Article image
Article image
Article image
Article image
Article image
Article image
Article image
Article image
Article image
Article image
Article image
Article image
Article image
Article image
Article image
Article image
Article image
Article image
Article image
Article image
Article image
Article image
Article image
Article image
Article image
Article image
Article image
Article image
Article image
Article image
Article image
Article image
Article image
Article image
This article displays in one automatically-generated column. View the full page to see article in its original form.

The Evening Star THURSDAY, AUGUST 8, 1889.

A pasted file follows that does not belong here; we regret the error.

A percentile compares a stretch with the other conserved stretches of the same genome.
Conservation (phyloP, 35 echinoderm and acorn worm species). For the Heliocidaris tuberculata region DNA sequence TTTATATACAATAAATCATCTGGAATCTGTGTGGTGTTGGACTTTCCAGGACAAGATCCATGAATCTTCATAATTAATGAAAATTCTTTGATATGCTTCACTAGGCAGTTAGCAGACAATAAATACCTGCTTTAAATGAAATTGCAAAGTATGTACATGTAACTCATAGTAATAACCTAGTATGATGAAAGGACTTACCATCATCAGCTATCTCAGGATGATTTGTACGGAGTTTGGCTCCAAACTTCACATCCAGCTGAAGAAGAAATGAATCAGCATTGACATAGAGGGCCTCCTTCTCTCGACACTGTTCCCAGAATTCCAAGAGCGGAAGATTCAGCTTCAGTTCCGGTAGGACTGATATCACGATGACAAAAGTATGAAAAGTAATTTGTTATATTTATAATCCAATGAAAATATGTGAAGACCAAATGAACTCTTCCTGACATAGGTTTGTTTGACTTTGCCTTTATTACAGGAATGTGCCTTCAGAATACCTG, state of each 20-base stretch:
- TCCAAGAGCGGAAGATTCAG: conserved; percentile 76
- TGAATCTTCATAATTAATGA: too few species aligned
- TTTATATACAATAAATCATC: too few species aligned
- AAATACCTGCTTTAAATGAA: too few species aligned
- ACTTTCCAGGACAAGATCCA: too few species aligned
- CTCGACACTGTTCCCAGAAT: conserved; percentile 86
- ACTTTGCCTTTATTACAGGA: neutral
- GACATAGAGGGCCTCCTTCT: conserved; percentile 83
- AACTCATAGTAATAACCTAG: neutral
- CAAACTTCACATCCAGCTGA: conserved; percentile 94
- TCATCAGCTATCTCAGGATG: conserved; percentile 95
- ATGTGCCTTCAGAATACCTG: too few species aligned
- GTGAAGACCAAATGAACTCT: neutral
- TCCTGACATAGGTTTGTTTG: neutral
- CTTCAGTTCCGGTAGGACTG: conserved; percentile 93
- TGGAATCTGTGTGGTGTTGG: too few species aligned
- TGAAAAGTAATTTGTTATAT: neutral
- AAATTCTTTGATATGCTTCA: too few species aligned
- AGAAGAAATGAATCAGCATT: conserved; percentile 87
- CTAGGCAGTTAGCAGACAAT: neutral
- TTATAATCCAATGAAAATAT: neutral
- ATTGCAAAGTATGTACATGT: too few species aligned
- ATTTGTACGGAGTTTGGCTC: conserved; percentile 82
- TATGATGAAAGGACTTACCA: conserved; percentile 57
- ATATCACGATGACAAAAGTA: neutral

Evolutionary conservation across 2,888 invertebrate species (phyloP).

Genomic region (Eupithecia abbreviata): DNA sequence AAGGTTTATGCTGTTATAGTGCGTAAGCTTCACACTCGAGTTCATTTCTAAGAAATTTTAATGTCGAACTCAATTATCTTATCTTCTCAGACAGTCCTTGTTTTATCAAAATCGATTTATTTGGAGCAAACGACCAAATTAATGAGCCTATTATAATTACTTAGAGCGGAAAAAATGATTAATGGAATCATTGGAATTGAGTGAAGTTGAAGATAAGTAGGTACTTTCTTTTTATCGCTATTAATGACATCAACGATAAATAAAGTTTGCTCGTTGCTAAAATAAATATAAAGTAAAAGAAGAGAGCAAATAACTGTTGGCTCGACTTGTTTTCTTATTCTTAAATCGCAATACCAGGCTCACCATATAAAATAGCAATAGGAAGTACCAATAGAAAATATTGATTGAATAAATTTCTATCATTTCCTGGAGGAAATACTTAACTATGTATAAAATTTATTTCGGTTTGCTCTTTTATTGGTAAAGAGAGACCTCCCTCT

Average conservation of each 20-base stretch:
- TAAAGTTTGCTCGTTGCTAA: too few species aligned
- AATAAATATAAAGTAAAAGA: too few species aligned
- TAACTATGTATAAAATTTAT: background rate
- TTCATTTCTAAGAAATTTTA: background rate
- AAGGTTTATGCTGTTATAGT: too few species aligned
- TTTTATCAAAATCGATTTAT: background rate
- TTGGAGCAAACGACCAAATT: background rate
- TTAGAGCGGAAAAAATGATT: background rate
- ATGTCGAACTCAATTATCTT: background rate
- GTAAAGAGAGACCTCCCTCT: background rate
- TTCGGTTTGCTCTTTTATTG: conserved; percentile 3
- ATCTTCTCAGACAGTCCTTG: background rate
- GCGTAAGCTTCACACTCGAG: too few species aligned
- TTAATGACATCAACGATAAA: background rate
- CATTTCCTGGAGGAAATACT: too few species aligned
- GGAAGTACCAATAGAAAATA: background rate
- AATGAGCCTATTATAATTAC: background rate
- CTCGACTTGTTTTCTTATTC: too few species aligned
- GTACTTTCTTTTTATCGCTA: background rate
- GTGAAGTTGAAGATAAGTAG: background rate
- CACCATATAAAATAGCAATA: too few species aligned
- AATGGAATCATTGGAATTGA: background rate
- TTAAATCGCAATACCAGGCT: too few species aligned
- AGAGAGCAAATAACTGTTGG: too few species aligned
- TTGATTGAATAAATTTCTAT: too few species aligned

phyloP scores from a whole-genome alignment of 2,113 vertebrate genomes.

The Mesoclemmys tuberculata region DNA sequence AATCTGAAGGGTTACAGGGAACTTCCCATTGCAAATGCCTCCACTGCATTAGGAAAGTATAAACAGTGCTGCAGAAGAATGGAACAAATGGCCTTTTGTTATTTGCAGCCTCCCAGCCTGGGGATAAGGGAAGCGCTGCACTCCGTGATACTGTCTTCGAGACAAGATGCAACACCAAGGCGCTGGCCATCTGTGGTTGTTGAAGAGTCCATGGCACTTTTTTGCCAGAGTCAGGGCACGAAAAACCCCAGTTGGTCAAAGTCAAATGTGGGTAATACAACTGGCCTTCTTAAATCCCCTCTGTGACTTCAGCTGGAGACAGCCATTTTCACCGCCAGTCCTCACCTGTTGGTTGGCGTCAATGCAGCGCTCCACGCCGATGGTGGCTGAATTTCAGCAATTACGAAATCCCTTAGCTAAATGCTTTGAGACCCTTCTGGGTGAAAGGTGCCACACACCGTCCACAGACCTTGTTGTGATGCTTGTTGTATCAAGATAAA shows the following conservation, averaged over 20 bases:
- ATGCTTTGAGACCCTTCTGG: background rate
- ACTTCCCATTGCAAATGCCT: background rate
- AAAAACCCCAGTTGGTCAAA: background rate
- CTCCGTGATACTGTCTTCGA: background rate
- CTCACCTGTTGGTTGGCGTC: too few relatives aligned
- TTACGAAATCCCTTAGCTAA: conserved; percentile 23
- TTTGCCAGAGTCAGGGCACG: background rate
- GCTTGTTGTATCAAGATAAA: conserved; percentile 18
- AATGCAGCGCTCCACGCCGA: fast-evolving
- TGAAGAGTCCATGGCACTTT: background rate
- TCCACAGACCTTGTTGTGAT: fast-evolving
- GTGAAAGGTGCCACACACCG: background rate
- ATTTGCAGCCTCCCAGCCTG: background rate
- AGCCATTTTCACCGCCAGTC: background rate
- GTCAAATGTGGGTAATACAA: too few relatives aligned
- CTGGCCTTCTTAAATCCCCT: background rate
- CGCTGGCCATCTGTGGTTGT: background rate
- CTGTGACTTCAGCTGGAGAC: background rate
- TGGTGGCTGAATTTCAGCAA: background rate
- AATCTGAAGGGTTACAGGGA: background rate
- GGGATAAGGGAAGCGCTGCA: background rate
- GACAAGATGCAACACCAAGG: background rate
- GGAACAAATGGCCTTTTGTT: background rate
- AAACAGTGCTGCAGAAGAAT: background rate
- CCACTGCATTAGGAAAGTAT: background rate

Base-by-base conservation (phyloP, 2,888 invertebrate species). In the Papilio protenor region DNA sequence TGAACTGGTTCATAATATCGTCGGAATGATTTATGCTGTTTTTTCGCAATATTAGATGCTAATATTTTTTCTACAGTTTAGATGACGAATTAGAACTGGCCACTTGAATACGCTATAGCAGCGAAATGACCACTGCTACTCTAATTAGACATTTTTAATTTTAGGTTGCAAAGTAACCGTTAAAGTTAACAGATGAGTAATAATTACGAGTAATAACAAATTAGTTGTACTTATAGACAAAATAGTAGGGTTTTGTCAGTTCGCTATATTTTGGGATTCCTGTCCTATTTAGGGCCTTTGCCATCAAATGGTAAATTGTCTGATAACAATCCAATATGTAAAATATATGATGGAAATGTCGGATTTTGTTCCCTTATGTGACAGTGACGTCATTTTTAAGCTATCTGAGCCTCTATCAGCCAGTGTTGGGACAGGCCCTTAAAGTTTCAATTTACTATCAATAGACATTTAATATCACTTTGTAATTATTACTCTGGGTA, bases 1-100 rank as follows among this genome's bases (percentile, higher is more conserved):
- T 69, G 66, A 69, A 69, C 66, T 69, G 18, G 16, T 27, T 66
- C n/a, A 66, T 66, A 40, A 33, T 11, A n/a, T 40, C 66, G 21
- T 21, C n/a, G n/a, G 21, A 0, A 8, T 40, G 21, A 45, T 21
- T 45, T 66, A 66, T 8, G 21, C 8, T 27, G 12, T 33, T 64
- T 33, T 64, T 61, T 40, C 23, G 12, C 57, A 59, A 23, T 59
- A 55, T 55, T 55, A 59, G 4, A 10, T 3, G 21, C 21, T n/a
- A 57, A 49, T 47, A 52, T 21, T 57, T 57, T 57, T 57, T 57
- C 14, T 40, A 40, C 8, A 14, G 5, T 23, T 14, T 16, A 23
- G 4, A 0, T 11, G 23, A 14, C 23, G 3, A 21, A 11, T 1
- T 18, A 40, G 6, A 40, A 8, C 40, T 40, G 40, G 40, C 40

It is amusing to find New Zealand Protectionists crying out Tin- against the Victorians for \ irtnriuu , . , . , n i itmigct. placing high Customs duties on grain. This is what one of our replVscntativcs did in an address to his constituents i». few days before the opening of the session. He said that it was a hostile act on the part of the Victorians, and that New Zealanders ought to retaliate. There can be no doubt about the hostility, but it is diflVoiilt to see how retaliation would tnend matters. It would, in fact, only add to the injury which the ATctorians are trying to inflict on us. Not that the leading colony of Australia has any natural animosity against New Zealand—there is no hostility in that senses-It merely wants to protect its own farmers, even although this should be done at their own expense and that of the rest of the community. Why then should those New Zealanders who wish to create monopolies for their producers complain 1 The answer would perhaps be that the Victorians are trying to carry out a prohibitive, instead of a merely protective, policy in regard to grain. But if the development of the agricultural industry in Victoria re quires the exclusion of foreign grain, prohibition is Protection carried to excess, even according to the theories of moderate Protectionists. But the simple fact is that New Zealand Protectionists see the absurdity—or, as they call it, the injustice—of other countries shutting out their produce, but fail to see that in denouncing it they are condemning themselves. Protection in any degree is in the nature of hostility up to that degree: and the true moral to be drawn from the high Victorian duties is, that when a country once embarks on a protective policy it is sure to be carried far beyond its original intentions. Every species of industry must then bo protected, till the whole thing is reduced to an absurdity. This would have happened long ago in America had each State had a protective tariff of its own. But the people of the United States arc Freetraders within their own vast territories, which form a market of themselves, and they are thus better able to sustain a protective policy towards foreign countries. Yet Protection in the States increases the cost of living without causing a corresponding increase in the rate of wages, and this tends to depress the great agricultural industry, which cannot possibly be protected in a country like America, where production exceeds consumption. It is a prey, as it were, to all the other industries. The Americans are thus wiser in their generation than the Australasian colonists. These colonics only injure one another by their mutually hostile tariffs, though all have not yet adopted the principle of protective duties.